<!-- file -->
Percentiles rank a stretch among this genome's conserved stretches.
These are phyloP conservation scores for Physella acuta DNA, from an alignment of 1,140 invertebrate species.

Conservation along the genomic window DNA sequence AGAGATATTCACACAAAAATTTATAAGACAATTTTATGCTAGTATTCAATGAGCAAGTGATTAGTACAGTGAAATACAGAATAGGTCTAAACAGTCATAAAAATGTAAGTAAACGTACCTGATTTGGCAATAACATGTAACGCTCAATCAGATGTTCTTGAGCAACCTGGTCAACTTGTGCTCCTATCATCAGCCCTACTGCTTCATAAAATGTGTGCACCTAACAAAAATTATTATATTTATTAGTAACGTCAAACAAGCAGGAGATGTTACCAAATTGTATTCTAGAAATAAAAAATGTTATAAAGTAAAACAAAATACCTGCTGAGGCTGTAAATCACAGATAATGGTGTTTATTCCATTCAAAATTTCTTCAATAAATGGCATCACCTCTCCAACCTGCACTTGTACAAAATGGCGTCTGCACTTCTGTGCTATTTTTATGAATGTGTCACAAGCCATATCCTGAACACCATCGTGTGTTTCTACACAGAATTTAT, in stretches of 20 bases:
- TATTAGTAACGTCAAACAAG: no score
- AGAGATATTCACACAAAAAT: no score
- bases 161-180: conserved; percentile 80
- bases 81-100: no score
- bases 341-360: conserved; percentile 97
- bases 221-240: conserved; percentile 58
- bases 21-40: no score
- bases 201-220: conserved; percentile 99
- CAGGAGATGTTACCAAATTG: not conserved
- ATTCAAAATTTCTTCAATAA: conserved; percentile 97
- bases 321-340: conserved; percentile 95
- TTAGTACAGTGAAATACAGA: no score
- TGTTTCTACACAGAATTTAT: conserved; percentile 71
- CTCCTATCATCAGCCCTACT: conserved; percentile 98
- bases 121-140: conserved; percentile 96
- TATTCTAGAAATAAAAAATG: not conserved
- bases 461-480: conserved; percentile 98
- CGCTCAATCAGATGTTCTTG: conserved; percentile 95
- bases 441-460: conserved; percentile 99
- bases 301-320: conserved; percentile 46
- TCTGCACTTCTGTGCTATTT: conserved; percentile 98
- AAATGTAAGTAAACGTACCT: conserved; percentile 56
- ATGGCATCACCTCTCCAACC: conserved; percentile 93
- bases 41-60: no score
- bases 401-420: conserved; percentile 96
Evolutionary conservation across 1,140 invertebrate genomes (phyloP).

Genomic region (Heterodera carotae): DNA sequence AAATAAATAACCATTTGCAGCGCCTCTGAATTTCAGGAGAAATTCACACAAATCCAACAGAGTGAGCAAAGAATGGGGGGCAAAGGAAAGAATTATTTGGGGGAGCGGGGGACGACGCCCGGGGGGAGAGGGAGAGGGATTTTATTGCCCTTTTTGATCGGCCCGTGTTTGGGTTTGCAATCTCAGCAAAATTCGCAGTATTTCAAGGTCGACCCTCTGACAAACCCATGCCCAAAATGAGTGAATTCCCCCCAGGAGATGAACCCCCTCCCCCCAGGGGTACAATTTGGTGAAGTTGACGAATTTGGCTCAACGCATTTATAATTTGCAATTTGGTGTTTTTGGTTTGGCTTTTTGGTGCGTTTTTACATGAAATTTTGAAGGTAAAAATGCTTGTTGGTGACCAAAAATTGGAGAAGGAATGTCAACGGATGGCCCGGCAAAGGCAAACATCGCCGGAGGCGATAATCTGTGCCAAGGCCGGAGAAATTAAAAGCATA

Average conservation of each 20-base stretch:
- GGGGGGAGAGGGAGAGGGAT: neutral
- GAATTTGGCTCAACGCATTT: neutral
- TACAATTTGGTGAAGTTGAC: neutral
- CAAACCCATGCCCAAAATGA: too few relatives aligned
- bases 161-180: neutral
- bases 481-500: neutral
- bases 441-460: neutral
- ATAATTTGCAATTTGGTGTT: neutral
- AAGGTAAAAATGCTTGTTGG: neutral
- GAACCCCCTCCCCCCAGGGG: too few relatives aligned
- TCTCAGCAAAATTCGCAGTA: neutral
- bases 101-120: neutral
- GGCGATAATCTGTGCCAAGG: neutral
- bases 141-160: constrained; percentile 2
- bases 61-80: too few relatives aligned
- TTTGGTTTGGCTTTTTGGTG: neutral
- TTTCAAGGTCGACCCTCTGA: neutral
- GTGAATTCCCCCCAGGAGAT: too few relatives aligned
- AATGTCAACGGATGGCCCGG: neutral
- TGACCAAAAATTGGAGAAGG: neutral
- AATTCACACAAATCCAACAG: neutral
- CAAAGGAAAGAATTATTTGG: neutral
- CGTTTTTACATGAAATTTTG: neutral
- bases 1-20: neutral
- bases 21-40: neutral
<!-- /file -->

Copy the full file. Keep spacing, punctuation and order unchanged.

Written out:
Percentiles rank a stretch among this genome's conserved stretches.
These are phyloP conservation scores for Physella acuta DNA, from an alignment of 1,140 invertebrate species.

Conservation along the genomic window DNA sequence AGAGATATTCACACAAAAATTTATAAGACAATTTTATGCTAGTATTCAATGAGCAAGTGATTAGTACAGTGAAATACAGAATAGGTCTAAACAGTCATAAAAATGTAAGTAAACGTACCTGATTTGGCAATAACATGTAACGCTCAATCAGATGTTCTTGAGCAACCTGGTCAACTTGTGCTCCTATCATCAGCCCTACTGCTTCATAAAATGTGTGCACCTAACAAAAATTATTATATTTATTAGTAACGTCAAACAAGCAGGAGATGTTACCAAATTGTATTCTAGAAATAAAAAATGTTATAAAGTAAAACAAAATACCTGCTGAGGCTGTAAATCACAGATAATGGTGTTTATTCCATTCAAAATTTCTTCAATAAATGGCATCACCTCTCCAACCTGCACTTGTACAAAATGGCGTCTGCACTTCTGTGCTATTTTTATGAATGTGTCACAAGCCATATCCTGAACACCATCGTGTGTTTCTACACAGAATTTAT, in stretches of 20 bases:
- TATTAGTAACGTCAAACAAG: no score
- AGAGATATTCACACAAAAAT: no score
- bases 161-180: conserved; percentile 80
- bases 81-100: no score
- bases 341-360: conserved; percentile 97
- bases 221-240: conserved; percentile 58
- bases 21-40: no score
- bases 201-220: conserved; percentile 99
- CAGGAGATGTTACCAAATTG: not conserved
- ATTCAAAATTTCTTCAATAA: conserved; percentile 97
- bases 321-340: conserved; percentile 95
- TTAGTACAGTGAAATACAGA: no score
- TGTTTCTACACAGAATTTAT: conserved; percentile 71
- CTCCTATCATCAGCCCTACT: conserved; percentile 98
- bases 121-140: conserved; percentile 96
- TATTCTAGAAATAAAAAATG: not conserved
- bases 461-480: conserved; percentile 98
- CGCTCAATCAGATGTTCTTG: conserved; percentile 95
- bases 441-460: conserved; percentile 99
- bases 301-320: conserved; percentile 46
- TCTGCACTTCTGTGCTATTT: conserved; percentile 98
- AAATGTAAGTAAACGTACCT: conserved; percentile 56
- ATGGCATCACCTCTCCAACC: conserved; percentile 93
- bases 41-60: no score
- bases 401-420: conserved; percentile 96
Evolutionary conservation across 1,140 invertebrate genomes (phyloP).

Genomic region (Heterodera carotae): DNA sequence AAATAAATAACCATTTGCAGCGCCTCTGAATTTCAGGAGAAATTCACACAAATCCAACAGAGTGAGCAAAGAATGGGGGGCAAAGGAAAGAATTATTTGGGGGAGCGGGGGACGACGCCCGGGGGGAGAGGGAGAGGGATTTTATTGCCCTTTTTGATCGGCCCGTGTTTGGGTTTGCAATCTCAGCAAAATTCGCAGTATTTCAAGGTCGACCCTCTGACAAACCCATGCCCAAAATGAGTGAATTCCCCCCAGGAGATGAACCCCCTCCCCCCAGGGGTACAATTTGGTGAAGTTGACGAATTTGGCTCAACGCATTTATAATTTGCAATTTGGTGTTTTTGGTTTGGCTTTTTGGTGCGTTTTTACATGAAATTTTGAAGGTAAAAATGCTTGTTGGTGACCAAAAATTGGAGAAGGAATGTCAACGGATGGCCCGGCAAAGGCAAACATCGCCGGAGGCGATAATCTGTGCCAAGGCCGGAGAAATTAAAAGCATA

Average conservation of each 20-base stretch:
- GGGGGGAGAGGGAGAGGGAT: neutral
- GAATTTGGCTCAACGCATTT: neutral
- TACAATTTGGTGAAGTTGAC: neutral
- CAAACCCATGCCCAAAATGA: too few relatives aligned
- bases 161-180: neutral
- bases 481-500: neutral
- bases 441-460: neutral
- ATAATTTGCAATTTGGTGTT: neutral
- AAGGTAAAAATGCTTGTTGG: neutral
- GAACCCCCTCCCCCCAGGGG: too few relatives aligned
- TCTCAGCAAAATTCGCAGTA: neutral
- bases 101-120: neutral
- GGCGATAATCTGTGCCAAGG: neutral
- bases 141-160: constrained; percentile 2
- bases 61-80: too few relatives aligned
- TTTGGTTTGGCTTTTTGGTG: neutral
- TTTCAAGGTCGACCCTCTGA: neutral
- GTGAATTCCCCCCAGGAGAT: too few relatives aligned
- AATGTCAACGGATGGCCCGG: neutral
- TGACCAAAAATTGGAGAAGG: neutral
- AATTCACACAAATCCAACAG: neutral
- CAAAGGAAAGAATTATTTGG: neutral
- CGTTTTTACATGAAATTTTG: neutral
- bases 1-20: neutral
- bases 21-40: neutral